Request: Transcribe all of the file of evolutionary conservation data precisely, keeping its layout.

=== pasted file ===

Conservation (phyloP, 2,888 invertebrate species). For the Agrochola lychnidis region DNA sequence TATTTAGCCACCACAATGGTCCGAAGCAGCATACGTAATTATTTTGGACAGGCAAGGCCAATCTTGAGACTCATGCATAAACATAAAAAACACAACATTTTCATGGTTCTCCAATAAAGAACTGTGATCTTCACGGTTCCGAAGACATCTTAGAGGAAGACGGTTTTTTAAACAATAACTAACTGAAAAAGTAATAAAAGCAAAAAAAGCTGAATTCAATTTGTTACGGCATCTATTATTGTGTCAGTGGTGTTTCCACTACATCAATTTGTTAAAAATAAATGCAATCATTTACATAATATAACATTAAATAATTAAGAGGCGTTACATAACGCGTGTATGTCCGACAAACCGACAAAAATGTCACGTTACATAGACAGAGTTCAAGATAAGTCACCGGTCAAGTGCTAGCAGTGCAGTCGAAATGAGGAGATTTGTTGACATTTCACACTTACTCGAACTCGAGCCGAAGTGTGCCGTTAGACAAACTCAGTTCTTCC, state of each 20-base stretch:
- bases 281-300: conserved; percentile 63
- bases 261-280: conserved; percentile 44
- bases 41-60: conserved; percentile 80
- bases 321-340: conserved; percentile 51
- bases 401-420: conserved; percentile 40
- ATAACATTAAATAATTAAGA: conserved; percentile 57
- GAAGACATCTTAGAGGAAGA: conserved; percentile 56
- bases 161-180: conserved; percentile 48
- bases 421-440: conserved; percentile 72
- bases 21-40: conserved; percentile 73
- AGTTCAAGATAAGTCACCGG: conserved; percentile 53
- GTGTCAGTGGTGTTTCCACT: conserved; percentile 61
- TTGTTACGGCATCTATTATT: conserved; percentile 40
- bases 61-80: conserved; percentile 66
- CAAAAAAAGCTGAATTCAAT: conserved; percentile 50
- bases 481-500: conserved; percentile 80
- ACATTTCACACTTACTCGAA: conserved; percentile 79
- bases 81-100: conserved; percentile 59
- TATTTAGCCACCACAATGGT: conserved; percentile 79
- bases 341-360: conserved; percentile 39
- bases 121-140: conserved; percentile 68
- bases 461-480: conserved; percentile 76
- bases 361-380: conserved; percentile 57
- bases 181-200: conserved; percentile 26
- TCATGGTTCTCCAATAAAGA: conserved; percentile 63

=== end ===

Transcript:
Conservation (phyloP, 2,888 invertebrate species). For the Agrochola lychnidis region DNA sequence TATTTAGCCACCACAATGGTCCGAAGCAGCATACGTAATTATTTTGGACAGGCAAGGCCAATCTTGAGACTCATGCATAAACATAAAAAACACAACATTTTCATGGTTCTCCAATAAAGAACTGTGATCTTCACGGTTCCGAAGACATCTTAGAGGAAGACGGTTTTTTAAACAATAACTAACTGAAAAAGTAATAAAAGCAAAAAAAGCTGAATTCAATTTGTTACGGCATCTATTATTGTGTCAGTGGTGTTTCCACTACATCAATTTGTTAAAAATAAATGCAATCATTTACATAATATAACATTAAATAATTAAGAGGCGTTACATAACGCGTGTATGTCCGACAAACCGACAAAAATGTCACGTTACATAGACAGAGTTCAAGATAAGTCACCGGTCAAGTGCTAGCAGTGCAGTCGAAATGAGGAGATTTGTTGACATTTCACACTTACTCGAACTCGAGCCGAAGTGTGCCGTTAGACAAACTCAGTTCTTCC, state of each 20-base stretch:
- bases 281-300: conserved; percentile 63
- bases 261-280: conserved; percentile 44
- bases 41-60: conserved; percentile 80
- bases 321-340: conserved; percentile 51
- bases 401-420: conserved; percentile 40
- ATAACATTAAATAATTAAGA: conserved; percentile 57
- GAAGACATCTTAGAGGAAGA: conserved; percentile 56
- bases 161-180: conserved; percentile 48
- bases 421-440: conserved; percentile 72
- bases 21-40: conserved; percentile 73
- AGTTCAAGATAAGTCACCGG: conserved; percentile 53
- GTGTCAGTGGTGTTTCCACT: conserved; percentile 61
- TTGTTACGGCATCTATTATT: conserved; percentile 40
- bases 61-80: conserved; percentile 66
- CAAAAAAAGCTGAATTCAAT: conserved; percentile 50
- bases 481-500: conserved; percentile 80
- ACATTTCACACTTACTCGAA: conserved; percentile 79
- bases 81-100: conserved; percentile 59
- TATTTAGCCACCACAATGGT: conserved; percentile 79
- bases 341-360: conserved; percentile 39
- bases 121-140: conserved; percentile 68
- bases 461-480: conserved; percentile 76
- bases 361-380: conserved; percentile 57
- bases 181-200: conserved; percentile 26
- TCATGGTTCTCCAATAAAGA: conserved; percentile 63